The call to appoint such a commission was a reaction to the continuation in the post-independence era of injustices done to Buddhists under three colonial regimes. The undertaking the British gave to maintain the Buddhist religion had been grossly betrayed before the ink was dry in the Kandyan Convention of 1815 signed 193 years ago this month. Buddhism in consequence of the terms of the convention enjoyed the same position as the Anglican Church in England. But even after 1948 not only was this fact ignored but attempts to marginalize Buddhists in the State sector, in the armed forces and elsewhere continued as before.
Mettananda noticed that the Prime Minister D.S. Senanayake's Government was neither prepared to give Government patronage to Buddhism as in the pre-colonial days nor was it keen to give to the Buddhists the same rights the Christians enjoyed in all spheres of society. Had the UNP rulers been far-sighted enough to enforce at least the latter policy this country would have been spared of the many upheavals that followed. UNP election manifestos have focused on neither of these but only on minority rights.
In contrast the India's secular regime, soon after independence, passed special laws to change all discriminatory policies that the British colonialists had implemented.
When a team led by Professor Gunapala Malalasekera proposed to D.S. Senanayake the appointment of a Buddhist Commission the Prime Minister at first agreed to accede to the request but subsequently backed out, saying that it was a violation of the Soulbury Constitution. But it was really the pressure from the Catholic Church – a strong supporter of the then government - that made Senanayake change his mind.
Consequently the Buddhist leadership had no alternative but to appoint a Commission by themselves to probe the prevailing situation. Unlike today, Sri Lanka in the 1950s had a strong lay Buddhist leadership that campaigned relentlessly against the powerful anti-national elements that relegated the island's traditional religious values and Sinhala language virtually to the dustbin.
A Buddhist Committee of Inquiry was set up on April 2, 1954 in accordance with the resolution adopted at the 33rd annual conference of the All Ceylon Buddhist Congress held at Kegalle on December 27, 1953.
The `Buddhist Commission' as it came to be popularly known, held its sittings throughout the length and breadth of the country beginning at Ratnapura on June 26, 1954 and concluding at Anuradhapura on May 22, 1955. It heard evidence from organizations and individuals representing all sections of Buddhist society.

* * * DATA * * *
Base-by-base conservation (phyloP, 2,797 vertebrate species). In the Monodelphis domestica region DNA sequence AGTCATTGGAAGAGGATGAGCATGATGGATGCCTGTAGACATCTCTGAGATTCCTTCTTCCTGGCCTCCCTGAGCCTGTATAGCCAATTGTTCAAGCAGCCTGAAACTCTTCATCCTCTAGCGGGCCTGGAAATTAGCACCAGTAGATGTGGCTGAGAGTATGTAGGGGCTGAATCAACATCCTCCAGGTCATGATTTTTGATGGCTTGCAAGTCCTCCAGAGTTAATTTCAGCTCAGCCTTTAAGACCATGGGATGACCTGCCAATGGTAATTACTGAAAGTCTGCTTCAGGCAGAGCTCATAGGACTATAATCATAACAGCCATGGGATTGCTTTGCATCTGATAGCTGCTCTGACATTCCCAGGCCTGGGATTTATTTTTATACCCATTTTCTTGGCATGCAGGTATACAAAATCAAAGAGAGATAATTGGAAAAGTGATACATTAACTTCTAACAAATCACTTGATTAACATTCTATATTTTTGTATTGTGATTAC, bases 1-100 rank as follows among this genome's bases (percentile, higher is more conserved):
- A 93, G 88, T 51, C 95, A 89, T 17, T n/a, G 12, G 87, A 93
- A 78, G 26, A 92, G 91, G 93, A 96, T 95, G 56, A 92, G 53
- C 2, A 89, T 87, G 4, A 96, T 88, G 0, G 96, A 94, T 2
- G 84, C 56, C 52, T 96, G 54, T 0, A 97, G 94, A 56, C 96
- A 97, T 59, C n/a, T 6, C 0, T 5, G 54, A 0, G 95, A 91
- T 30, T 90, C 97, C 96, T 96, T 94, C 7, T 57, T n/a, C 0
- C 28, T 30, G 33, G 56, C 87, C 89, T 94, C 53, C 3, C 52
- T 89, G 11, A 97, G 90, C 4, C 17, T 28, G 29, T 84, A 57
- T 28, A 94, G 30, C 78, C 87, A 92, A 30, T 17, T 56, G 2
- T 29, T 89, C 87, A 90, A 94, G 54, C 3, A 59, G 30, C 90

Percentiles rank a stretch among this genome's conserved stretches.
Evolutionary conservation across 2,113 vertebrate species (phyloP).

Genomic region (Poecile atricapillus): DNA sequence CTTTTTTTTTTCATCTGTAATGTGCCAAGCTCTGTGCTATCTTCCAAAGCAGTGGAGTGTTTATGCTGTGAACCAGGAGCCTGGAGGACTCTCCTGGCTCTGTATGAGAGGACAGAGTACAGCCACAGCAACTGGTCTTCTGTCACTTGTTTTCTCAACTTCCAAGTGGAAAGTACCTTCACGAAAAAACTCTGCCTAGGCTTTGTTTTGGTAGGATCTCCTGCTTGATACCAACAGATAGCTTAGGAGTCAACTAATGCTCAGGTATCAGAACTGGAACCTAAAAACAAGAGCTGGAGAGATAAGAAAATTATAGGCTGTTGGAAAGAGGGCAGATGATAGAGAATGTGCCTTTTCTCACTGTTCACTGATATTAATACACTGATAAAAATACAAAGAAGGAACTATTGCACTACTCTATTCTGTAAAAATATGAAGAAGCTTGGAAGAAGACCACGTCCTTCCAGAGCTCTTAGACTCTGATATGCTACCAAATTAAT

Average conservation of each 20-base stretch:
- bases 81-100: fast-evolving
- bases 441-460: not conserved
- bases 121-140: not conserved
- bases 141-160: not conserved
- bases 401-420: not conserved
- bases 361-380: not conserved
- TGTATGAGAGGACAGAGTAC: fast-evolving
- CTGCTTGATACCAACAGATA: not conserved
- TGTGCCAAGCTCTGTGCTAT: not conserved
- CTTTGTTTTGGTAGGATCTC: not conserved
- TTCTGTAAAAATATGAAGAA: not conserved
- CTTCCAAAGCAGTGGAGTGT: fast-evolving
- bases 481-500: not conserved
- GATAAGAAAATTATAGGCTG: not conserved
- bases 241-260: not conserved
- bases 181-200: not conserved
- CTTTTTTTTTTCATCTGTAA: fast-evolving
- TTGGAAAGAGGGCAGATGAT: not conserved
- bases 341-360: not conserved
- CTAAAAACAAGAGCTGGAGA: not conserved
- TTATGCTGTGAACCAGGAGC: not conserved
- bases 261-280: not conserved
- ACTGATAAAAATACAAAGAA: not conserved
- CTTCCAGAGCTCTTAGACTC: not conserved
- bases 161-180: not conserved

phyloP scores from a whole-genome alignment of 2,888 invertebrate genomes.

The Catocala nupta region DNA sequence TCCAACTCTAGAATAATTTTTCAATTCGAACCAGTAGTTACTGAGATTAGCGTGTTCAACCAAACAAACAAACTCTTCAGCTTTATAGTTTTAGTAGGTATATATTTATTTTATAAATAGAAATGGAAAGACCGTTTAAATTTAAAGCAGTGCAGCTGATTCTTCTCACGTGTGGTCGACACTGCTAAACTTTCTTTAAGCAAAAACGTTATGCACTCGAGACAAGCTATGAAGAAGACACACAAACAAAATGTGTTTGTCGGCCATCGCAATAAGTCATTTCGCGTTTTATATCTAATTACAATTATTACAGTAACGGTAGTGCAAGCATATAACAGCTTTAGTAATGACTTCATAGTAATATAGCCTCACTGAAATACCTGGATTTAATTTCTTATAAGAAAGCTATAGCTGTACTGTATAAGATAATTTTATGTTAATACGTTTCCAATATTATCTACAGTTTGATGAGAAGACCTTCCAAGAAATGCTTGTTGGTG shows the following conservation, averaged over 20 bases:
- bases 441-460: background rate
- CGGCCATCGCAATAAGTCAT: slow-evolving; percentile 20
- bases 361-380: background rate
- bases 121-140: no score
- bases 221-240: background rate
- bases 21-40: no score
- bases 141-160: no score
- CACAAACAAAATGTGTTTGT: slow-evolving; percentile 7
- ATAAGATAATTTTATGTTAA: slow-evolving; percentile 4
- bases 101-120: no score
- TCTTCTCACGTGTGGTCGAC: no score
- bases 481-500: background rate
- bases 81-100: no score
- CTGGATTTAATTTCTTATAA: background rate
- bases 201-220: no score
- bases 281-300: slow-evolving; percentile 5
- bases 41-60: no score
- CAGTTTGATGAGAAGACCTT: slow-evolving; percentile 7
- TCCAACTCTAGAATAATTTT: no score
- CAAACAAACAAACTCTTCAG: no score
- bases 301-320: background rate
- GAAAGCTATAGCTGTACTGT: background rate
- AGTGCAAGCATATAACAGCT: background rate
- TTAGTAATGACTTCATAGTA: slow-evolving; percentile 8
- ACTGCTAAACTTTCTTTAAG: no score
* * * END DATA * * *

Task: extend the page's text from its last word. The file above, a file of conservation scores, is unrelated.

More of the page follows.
In addition to Prof. Malalasekera and L.H. Mettananda, the Committee comprised the Venerable Abanwelle Siddhartha, Ven. Haliyale Sumanatissa, Ven. Balangoda Ananda Maitreya, Ven. Palonnaruwe Vimaladhamma, Ven. Madihe Pannaseeha, Ven. Henpitagedera Gnanaseeha, Prof. G.P. Malalasekera, P.de S. Kularatne, Dr.Tennekoon Wimalananda and D.C. Wijayawardena.
But the chief responsibility of preparing the report lay with Mettananda. It was presented to the Maha Sangha at Ananda College, Colombo on February 4, 1956. That year while Sir John Kotalawala's UNP government was dawdling over the Committee's proposals, the MEP (Mahajana Eksath Peramuna) comprising the SLFP and several other Opposition parties endorsed the recommendations, thus paving the way for S.W.R.D. Bandaranaike's electoral victory that became a watershed in the country's history,
An abridged English version of the report was published under the title, The Betrayal of Buddhism. After recording in detail the injustices done to Buddhists laity and clergy since the Western colonial occupation right through the immediate post independence years, the report noted in its concluding chapter titled `Tolerance' :
``Almost every page of this report bears witness to the extent and duration of Buddhist tolerance (in the colonial era). And yet fully eight years after this country is alleged to have gained independence, when Buddhists ask for some of that justice which has been denied to them for centuries, they are characterized as a truculent majority and asked to show tolerance. By a flagrant disregard of historical fact and contemporary reality, the Buddhists are made to appear in the light of domineering tyrants…''
Amazingly this allegation is repeated even today – over five decades after the report was first published – by those who want to conceal some of the root causes of the crisis facing Sri Lanka.
Giving evidence before the Press Commission appointed by the Sirima Bandaranaike Government, Mettananda vehemently condemned the anti-Sinhala and anti-Buddhist stance of so-called national newspapers. At the same time he expressed his strong opposition to the government takeover of any newspaper company.
Mettananda was the first educationist who proposed to the Official Languages Commission that every Sri Lankan child should be given the opportunity of becoming proficient in all three languages – Sinhala, Tamil and English. His desire was to see that we become a 100 percent English speaking population – in addition to proficiency in our native tongue.
He was also the founder-leader of the Bauddha Jaathika Balawegaya (Buddhist National Force) and the Dharma Samaja Party. However, the failure to build up this party as a national political movement created a vacuum that unfortunately paved the way for the rise of JVP militancy.
L.H. Mettananda passed away in Colombo at the age of 73, on November 1, 1967.
Addressing a ceremony held at Ananda College, in October 2006 to mark the 50th Anniversary of the Buddhist Commission Report Speaker of the House W.J.M. Lokubandara called upon the UNP to have a fresh look at the 50-year-old Buddhist Committee report. There are lessons to be learnt from it - he said - since of the points raised in the report are valid now as then.
But the UNP does not seem to have learnt the lessons yet.